They are departed now, one and all:
Rudolf Diesel. Antoine Sax. Amelia Jenks Bloomer. William Russell Frisbie. Jules Leotard. Danile C. Stillson.
But glory, glory, hallelujah, their names go marching on. Theirs is immortality achieved by eponym: some thing named for some body .
Diesel's engines make the world go 'round under his name. This is fortunate. His first patent for them issued Feb. 28, 1892, was for an Arbeitsver fahren und Ausfuhrungsart fur Verbrennungskraftmaschinen (combustion power engine), which is an eponym to break jaws with.
The four-slotted screws of Henry F. Phillips hold much of the world together, while the adjustable wrench invented in the 1800s by Stillson tightens what's loose.
Of the legacy of Monsieur Sax (1814-1894), a Belgian maker of music and musical implements, it has been said: "A gentleman is he who knows how to play a saxophone and doesn't."
Immortality by eponym is accidental, rarely by design.
W.R. Frisbie modestly stamped his name on pie plates that issued in the 1870s from his bakery in Bridgeport, Conn. He had no inkling those skimmable pie tins which bore his name would become a tradition at Yale University among tin-tossing students and would, years later, catch the eye of the Wham-O Manufacturing Co. in search for a name for its plastic discs. Despite a slight misspelling, W.F. Frisbie sails through the air somewhere on Earth daily.
Fitzroy James Henry Somerset, Lord Raglan, illustrates the unpredictability of eponymy. He lost an arm at Waterloo, telling his amputators: "Here, don't take that arm away until I get my ring off the finger." He commanded the British in the Crimean War and their boneheaded charge of the Light Brigade. And what is he remembered for? Raglan--a coat sleeve.
Lord Cardigan led that charge in a brilliant gold-trimmed uniform. We remember him for a humbler garment. But it is a rare war that bequeaths two eponyms.
Even rarer was a double eponym by one man, Edward Stanley, Earl of Derby. He sponsored a horse race in 1780 that took his name. So did the domed hat men wore to the track.
Food and drink, especially alcohol, are well-traveled pathways to eponymy. If there wasn't a Harvey Wallbanger, there was a Harvey, says Tad Tuleja in his authoritative work, "Namesakes." He was a California surfer of the 1960s given to ricocheting off walls after a surfeit of the drink's direct ancestor, then named a Doozie.
Samuel Benedict, an "American socialite" circa 1894, became an eponym by one account when Oscar of the Waldorf served him poached eggs on muffins covered with hollandaise sauce to better commence a morning after. Another version says the eggs were first served at Delmonico's to a Mr. and Mrs. LeGrand Benedict. Howsoever, eggs Benedict.
Then there was Clara Hirschfield. Her father, Leo, concocted a cylindrical chocolate candy in 1894. What to name it? Hirschfield seized upon his nickname for Clara, and the Tootsie Roll was born.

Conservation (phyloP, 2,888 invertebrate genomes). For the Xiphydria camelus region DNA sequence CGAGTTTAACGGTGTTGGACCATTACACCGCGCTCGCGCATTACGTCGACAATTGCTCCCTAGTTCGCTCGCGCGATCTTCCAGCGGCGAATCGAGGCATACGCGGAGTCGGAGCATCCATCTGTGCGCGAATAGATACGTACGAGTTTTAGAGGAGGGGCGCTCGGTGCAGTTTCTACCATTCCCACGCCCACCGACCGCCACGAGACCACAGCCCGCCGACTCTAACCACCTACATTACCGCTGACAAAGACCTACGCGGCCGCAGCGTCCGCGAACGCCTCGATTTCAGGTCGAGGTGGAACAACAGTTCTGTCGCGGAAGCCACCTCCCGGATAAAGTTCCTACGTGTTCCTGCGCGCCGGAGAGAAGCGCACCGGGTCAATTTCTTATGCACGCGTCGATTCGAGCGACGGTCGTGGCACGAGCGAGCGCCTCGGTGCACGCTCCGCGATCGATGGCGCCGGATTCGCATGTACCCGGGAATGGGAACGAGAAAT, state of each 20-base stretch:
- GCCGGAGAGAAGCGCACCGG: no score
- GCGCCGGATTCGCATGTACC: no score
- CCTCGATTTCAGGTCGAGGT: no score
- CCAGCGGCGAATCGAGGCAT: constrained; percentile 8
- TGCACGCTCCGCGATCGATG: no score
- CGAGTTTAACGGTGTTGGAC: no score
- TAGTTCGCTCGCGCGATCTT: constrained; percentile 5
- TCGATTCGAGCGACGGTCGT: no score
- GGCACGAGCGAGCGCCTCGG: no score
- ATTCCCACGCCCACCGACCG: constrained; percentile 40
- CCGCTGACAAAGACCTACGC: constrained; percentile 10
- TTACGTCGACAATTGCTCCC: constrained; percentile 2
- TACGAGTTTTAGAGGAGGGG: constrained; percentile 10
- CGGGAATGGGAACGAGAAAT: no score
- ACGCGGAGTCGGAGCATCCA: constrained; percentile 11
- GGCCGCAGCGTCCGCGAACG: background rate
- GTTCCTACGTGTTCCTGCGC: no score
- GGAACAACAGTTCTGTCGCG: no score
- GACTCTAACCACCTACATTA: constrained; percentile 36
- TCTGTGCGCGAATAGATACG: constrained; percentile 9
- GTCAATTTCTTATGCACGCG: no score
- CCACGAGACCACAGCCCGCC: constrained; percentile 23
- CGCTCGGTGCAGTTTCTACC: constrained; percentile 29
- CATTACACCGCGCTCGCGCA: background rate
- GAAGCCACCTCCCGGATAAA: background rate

The White House has been an eponymic gold mine: the Teddy bear stems from Theodore Roosevelt's demurral at shooting a bear cub. "Alice blue" is the color of the gown his daughter, Alice Roosevelt, wore to a ball--she who in her aged years said following two mastectomies: "I'm the oldest topless woman in Washington."
Medicine is another means to vocabulary Valhalla.
Choking diners are saved by the maneuver of Dr. Henry Jay Heimlich, currently of Cincinnati, a rare achiever of eponymy in his own lifetime.
Pregnant mothers feel less pain thanks to Dr. Fernand Lamaze. This Frenchman devised his method after a 1951 visit to the Soviet Union where babies were delivered by the Pavlov method named for Ivan Petrovich Pavlov. It involved the conditioned reflexes Pavlov used to get dogs to salivate by ringing a bell.
That perfection is hardly a requisite for eponymy is shown by the enduring fame of playwright Richard Sheridan's Mrs. Malaprop or the real-life massacres of English by the Rev. William Archibald Spooner, an Oxford don. He passed away in 1930 but left an eponymic legacy such as the spoonerism he delivered to a shy groom: "Son, it is kisstomary to cuss the bride."
The universe marches ineluctably and eponymously to the laws of Boyle, Robert; Ohm, George; Newton, Sir Isaac.
It shakes to the scale of Richter, Charles F., 20th-Century California seismologist. It sweats or shivers to the degrees of Fahrenheit, Gabriel Daniel, a 17th-Century German-Dutch instrument maker, or if not his, to the degrees of Anders Celsius, a Swedish astronomer (1701-44).
Other eponymic laws govern our lives with a more tolerant rule:
* Parkinson's, C. Northcote, based on the study of the British civil service in his years as a professor in Malaya: "Work expands so as to fill the time available for its completion."
* Murphy's, Edward A., an aircraft engineer in Ohio. He is not the only source cited by eponymists for Murphy's Law, but will suffice: "If anything can go wrong, it will."
In everyday life eponyms are everywhere.